That last was thrown in almost as an after-thought, but with 802.11n WiFi moving bits at 100 mbps, it's easy to see Mac Minis moving to homes that have standardized on iMacs as the home PC and iPads in every room, all networking wirelessly so content is shared and there's plenty of room for home automation applications down the road. (A complete iHouse with a desktop, server and 4 iMacs would thus set a family of four back about $4,000.)

Tim Cook bored some of the media watching at home with his statistics, but these are where investors should be salivating.

The 100 millionth iPad was sold two weeks ago, and iPads represent 91% of tablet traffic. Customers have downloaded 35 billion apps on the Apple AppStore, where there are now 700,000 to choose from, 275,000 of them written especially for the iPad line. In just one month the new iOS6 operating system was downloaded 200 million times.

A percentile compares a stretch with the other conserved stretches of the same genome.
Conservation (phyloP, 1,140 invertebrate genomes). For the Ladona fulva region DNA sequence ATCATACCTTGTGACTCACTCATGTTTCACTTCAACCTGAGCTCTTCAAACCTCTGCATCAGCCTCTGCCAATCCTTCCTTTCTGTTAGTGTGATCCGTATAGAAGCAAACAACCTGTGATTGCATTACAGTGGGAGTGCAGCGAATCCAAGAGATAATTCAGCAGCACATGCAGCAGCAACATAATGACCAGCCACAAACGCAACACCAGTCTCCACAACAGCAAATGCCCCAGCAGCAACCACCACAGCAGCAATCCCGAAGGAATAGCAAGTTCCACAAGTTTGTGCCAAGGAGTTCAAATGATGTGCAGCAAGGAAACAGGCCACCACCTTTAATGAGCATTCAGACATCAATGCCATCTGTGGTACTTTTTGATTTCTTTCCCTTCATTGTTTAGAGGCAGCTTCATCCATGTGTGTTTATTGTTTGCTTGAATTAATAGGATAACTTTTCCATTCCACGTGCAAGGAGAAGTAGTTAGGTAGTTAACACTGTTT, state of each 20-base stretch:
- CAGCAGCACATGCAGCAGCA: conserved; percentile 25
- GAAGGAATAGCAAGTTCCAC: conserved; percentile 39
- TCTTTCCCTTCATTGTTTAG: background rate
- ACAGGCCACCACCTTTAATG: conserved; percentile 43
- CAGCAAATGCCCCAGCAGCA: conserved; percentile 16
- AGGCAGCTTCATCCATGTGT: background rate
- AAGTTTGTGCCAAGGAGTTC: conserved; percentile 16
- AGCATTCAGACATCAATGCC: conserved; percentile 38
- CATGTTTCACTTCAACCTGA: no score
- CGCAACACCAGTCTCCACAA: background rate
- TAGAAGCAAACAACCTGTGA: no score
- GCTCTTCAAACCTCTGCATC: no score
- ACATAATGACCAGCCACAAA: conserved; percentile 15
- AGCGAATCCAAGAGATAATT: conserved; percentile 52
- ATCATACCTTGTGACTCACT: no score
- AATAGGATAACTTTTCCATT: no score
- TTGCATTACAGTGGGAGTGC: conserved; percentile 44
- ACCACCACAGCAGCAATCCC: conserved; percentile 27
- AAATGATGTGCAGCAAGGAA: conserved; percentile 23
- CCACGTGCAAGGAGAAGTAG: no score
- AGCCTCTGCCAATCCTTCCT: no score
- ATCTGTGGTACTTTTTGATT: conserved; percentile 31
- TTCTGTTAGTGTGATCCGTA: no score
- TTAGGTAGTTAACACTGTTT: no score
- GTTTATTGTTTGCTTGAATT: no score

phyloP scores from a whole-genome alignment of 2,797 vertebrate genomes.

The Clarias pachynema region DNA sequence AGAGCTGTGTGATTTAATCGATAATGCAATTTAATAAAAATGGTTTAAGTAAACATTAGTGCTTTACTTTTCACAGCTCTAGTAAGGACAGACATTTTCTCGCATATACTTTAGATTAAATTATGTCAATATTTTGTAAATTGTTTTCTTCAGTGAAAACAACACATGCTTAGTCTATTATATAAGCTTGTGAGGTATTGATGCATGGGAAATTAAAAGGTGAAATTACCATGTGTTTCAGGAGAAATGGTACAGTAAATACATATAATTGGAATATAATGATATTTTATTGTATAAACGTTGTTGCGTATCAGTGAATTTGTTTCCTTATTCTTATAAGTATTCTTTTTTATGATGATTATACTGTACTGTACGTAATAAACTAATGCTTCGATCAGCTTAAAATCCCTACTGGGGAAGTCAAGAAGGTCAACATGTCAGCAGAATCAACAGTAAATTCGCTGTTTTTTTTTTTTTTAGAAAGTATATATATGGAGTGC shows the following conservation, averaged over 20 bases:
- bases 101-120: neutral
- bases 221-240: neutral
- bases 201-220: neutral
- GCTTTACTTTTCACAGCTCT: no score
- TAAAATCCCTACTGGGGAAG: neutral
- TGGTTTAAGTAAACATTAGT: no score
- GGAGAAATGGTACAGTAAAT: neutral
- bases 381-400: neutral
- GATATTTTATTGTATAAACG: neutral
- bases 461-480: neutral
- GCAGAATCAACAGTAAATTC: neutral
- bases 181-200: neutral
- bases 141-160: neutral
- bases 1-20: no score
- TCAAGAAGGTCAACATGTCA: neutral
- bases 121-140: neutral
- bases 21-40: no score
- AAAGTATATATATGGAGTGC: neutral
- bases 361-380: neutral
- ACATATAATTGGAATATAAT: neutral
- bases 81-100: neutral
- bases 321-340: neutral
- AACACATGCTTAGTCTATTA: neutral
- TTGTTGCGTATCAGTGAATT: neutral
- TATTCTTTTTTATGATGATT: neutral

Cook was emphasizing Apple's huge lead within its niche, while Schiller was showing that the engineering revolution begun by Steve Jobs is continuing, perhaps at an even faster pace. It's not revolution, it's evolution -- but it's evolution on steroids.

Investor reaction to the announcements, on a down day for the street as a whole, was profoundly negative, with the stock dropping 2.35% by 2:30 PM on a day when the Nasdaq was down less than 1%.

The computers aren't the only things on sale. I'd call Apple a bargain here as well.

At the time of publication, the author was long AAPL, 10 big shares.

This article is commentary by an independent contributor, separate from TheStreet's regular news coverage.

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